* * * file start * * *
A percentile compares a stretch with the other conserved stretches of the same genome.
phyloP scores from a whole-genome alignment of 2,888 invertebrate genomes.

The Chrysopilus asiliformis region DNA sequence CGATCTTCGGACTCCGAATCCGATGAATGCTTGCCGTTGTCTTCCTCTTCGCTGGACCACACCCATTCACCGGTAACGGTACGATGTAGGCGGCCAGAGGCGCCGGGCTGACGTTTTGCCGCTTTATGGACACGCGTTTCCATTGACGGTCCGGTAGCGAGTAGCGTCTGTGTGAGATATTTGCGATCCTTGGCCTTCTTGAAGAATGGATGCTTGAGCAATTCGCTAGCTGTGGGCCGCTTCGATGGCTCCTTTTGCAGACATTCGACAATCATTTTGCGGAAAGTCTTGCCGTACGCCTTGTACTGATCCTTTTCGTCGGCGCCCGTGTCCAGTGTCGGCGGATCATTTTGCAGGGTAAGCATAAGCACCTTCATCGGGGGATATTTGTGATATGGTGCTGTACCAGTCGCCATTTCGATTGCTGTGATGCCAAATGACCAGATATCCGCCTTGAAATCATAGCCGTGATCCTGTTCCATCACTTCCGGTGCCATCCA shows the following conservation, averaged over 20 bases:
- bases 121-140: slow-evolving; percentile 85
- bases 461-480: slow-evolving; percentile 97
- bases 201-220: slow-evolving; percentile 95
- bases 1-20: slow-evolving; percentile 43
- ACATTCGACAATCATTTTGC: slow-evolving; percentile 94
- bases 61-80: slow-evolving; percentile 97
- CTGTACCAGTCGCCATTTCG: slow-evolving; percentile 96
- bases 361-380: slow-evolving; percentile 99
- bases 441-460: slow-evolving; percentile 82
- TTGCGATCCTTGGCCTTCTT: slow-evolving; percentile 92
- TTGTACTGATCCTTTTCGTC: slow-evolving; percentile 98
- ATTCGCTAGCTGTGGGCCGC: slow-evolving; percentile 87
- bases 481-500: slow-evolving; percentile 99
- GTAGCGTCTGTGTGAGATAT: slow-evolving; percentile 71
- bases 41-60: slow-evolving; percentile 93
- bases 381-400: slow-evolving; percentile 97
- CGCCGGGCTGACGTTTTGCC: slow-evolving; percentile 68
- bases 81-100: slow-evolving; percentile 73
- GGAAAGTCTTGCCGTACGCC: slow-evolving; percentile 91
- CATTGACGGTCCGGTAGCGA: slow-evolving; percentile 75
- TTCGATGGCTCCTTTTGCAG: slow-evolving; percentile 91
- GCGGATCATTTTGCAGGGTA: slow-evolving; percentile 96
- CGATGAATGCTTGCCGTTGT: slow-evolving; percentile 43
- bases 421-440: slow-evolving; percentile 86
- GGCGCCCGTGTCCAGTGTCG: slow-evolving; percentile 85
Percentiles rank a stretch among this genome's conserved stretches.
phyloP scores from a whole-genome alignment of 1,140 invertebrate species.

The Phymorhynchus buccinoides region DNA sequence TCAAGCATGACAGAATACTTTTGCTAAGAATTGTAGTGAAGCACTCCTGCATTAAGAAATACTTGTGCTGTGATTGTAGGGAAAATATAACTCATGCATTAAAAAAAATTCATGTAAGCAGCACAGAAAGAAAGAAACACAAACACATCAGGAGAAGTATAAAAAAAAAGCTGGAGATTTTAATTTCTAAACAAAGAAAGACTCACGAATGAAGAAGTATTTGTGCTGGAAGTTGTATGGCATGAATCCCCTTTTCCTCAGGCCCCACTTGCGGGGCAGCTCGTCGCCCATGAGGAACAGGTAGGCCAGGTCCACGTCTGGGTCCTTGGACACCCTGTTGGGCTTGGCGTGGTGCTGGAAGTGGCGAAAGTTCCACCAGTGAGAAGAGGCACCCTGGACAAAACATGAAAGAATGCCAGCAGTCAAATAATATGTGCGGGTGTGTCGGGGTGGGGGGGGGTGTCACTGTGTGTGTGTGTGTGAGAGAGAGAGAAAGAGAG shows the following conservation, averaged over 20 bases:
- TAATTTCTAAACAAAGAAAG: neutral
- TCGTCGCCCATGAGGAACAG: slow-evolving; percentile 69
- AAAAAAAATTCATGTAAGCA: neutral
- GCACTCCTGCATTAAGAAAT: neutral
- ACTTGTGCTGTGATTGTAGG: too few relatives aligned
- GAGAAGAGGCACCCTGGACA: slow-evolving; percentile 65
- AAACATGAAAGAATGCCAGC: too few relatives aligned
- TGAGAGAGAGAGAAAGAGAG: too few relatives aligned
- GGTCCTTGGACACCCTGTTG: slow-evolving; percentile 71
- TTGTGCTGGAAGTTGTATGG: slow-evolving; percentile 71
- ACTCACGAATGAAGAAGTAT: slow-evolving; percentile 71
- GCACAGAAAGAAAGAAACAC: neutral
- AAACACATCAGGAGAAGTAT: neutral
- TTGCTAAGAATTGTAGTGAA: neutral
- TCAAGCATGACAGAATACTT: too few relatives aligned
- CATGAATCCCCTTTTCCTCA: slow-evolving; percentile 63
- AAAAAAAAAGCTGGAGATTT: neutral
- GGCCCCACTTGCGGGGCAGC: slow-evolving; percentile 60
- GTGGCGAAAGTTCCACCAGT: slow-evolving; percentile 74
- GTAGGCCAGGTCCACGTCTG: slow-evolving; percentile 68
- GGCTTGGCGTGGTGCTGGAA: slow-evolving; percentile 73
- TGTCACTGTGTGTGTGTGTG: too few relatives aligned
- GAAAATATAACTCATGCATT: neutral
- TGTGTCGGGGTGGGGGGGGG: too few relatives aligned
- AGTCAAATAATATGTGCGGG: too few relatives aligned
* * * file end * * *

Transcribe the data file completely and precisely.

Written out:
A percentile compares a stretch with the other conserved stretches of the same genome.
phyloP scores from a whole-genome alignment of 2,888 invertebrate genomes.

The Chrysopilus asiliformis region DNA sequence CGATCTTCGGACTCCGAATCCGATGAATGCTTGCCGTTGTCTTCCTCTTCGCTGGACCACACCCATTCACCGGTAACGGTACGATGTAGGCGGCCAGAGGCGCCGGGCTGACGTTTTGCCGCTTTATGGACACGCGTTTCCATTGACGGTCCGGTAGCGAGTAGCGTCTGTGTGAGATATTTGCGATCCTTGGCCTTCTTGAAGAATGGATGCTTGAGCAATTCGCTAGCTGTGGGCCGCTTCGATGGCTCCTTTTGCAGACATTCGACAATCATTTTGCGGAAAGTCTTGCCGTACGCCTTGTACTGATCCTTTTCGTCGGCGCCCGTGTCCAGTGTCGGCGGATCATTTTGCAGGGTAAGCATAAGCACCTTCATCGGGGGATATTTGTGATATGGTGCTGTACCAGTCGCCATTTCGATTGCTGTGATGCCAAATGACCAGATATCCGCCTTGAAATCATAGCCGTGATCCTGTTCCATCACTTCCGGTGCCATCCA shows the following conservation, averaged over 20 bases:
- bases 121-140: slow-evolving; percentile 85
- bases 461-480: slow-evolving; percentile 97
- bases 201-220: slow-evolving; percentile 95
- bases 1-20: slow-evolving; percentile 43
- ACATTCGACAATCATTTTGC: slow-evolving; percentile 94
- bases 61-80: slow-evolving; percentile 97
- CTGTACCAGTCGCCATTTCG: slow-evolving; percentile 96
- bases 361-380: slow-evolving; percentile 99
- bases 441-460: slow-evolving; percentile 82
- TTGCGATCCTTGGCCTTCTT: slow-evolving; percentile 92
- TTGTACTGATCCTTTTCGTC: slow-evolving; percentile 98
- ATTCGCTAGCTGTGGGCCGC: slow-evolving; percentile 87
- bases 481-500: slow-evolving; percentile 99
- GTAGCGTCTGTGTGAGATAT: slow-evolving; percentile 71
- bases 41-60: slow-evolving; percentile 93
- bases 381-400: slow-evolving; percentile 97
- CGCCGGGCTGACGTTTTGCC: slow-evolving; percentile 68
- bases 81-100: slow-evolving; percentile 73
- GGAAAGTCTTGCCGTACGCC: slow-evolving; percentile 91
- CATTGACGGTCCGGTAGCGA: slow-evolving; percentile 75
- TTCGATGGCTCCTTTTGCAG: slow-evolving; percentile 91
- GCGGATCATTTTGCAGGGTA: slow-evolving; percentile 96
- CGATGAATGCTTGCCGTTGT: slow-evolving; percentile 43
- bases 421-440: slow-evolving; percentile 86
- GGCGCCCGTGTCCAGTGTCG: slow-evolving; percentile 85
Percentiles rank a stretch among this genome's conserved stretches.
phyloP scores from a whole-genome alignment of 1,140 invertebrate species.

The Phymorhynchus buccinoides region DNA sequence TCAAGCATGACAGAATACTTTTGCTAAGAATTGTAGTGAAGCACTCCTGCATTAAGAAATACTTGTGCTGTGATTGTAGGGAAAATATAACTCATGCATTAAAAAAAATTCATGTAAGCAGCACAGAAAGAAAGAAACACAAACACATCAGGAGAAGTATAAAAAAAAAGCTGGAGATTTTAATTTCTAAACAAAGAAAGACTCACGAATGAAGAAGTATTTGTGCTGGAAGTTGTATGGCATGAATCCCCTTTTCCTCAGGCCCCACTTGCGGGGCAGCTCGTCGCCCATGAGGAACAGGTAGGCCAGGTCCACGTCTGGGTCCTTGGACACCCTGTTGGGCTTGGCGTGGTGCTGGAAGTGGCGAAAGTTCCACCAGTGAGAAGAGGCACCCTGGACAAAACATGAAAGAATGCCAGCAGTCAAATAATATGTGCGGGTGTGTCGGGGTGGGGGGGGGTGTCACTGTGTGTGTGTGTGTGAGAGAGAGAGAAAGAGAG shows the following conservation, averaged over 20 bases:
- TAATTTCTAAACAAAGAAAG: neutral
- TCGTCGCCCATGAGGAACAG: slow-evolving; percentile 69
- AAAAAAAATTCATGTAAGCA: neutral
- GCACTCCTGCATTAAGAAAT: neutral
- ACTTGTGCTGTGATTGTAGG: too few relatives aligned
- GAGAAGAGGCACCCTGGACA: slow-evolving; percentile 65
- AAACATGAAAGAATGCCAGC: too few relatives aligned
- TGAGAGAGAGAGAAAGAGAG: too few relatives aligned
- GGTCCTTGGACACCCTGTTG: slow-evolving; percentile 71
- TTGTGCTGGAAGTTGTATGG: slow-evolving; percentile 71
- ACTCACGAATGAAGAAGTAT: slow-evolving; percentile 71
- GCACAGAAAGAAAGAAACAC: neutral
- AAACACATCAGGAGAAGTAT: neutral
- TTGCTAAGAATTGTAGTGAA: neutral
- TCAAGCATGACAGAATACTT: too few relatives aligned
- CATGAATCCCCTTTTCCTCA: slow-evolving; percentile 63
- AAAAAAAAAGCTGGAGATTT: neutral
- GGCCCCACTTGCGGGGCAGC: slow-evolving; percentile 60
- GTGGCGAAAGTTCCACCAGT: slow-evolving; percentile 74
- GTAGGCCAGGTCCACGTCTG: slow-evolving; percentile 68
- GGCTTGGCGTGGTGCTGGAA: slow-evolving; percentile 73
- TGTCACTGTGTGTGTGTGTG: too few relatives aligned
- GAAAATATAACTCATGCATT: neutral
- TGTGTCGGGGTGGGGGGGGG: too few relatives aligned
- AGTCAAATAATATGTGCGGG: too few relatives aligned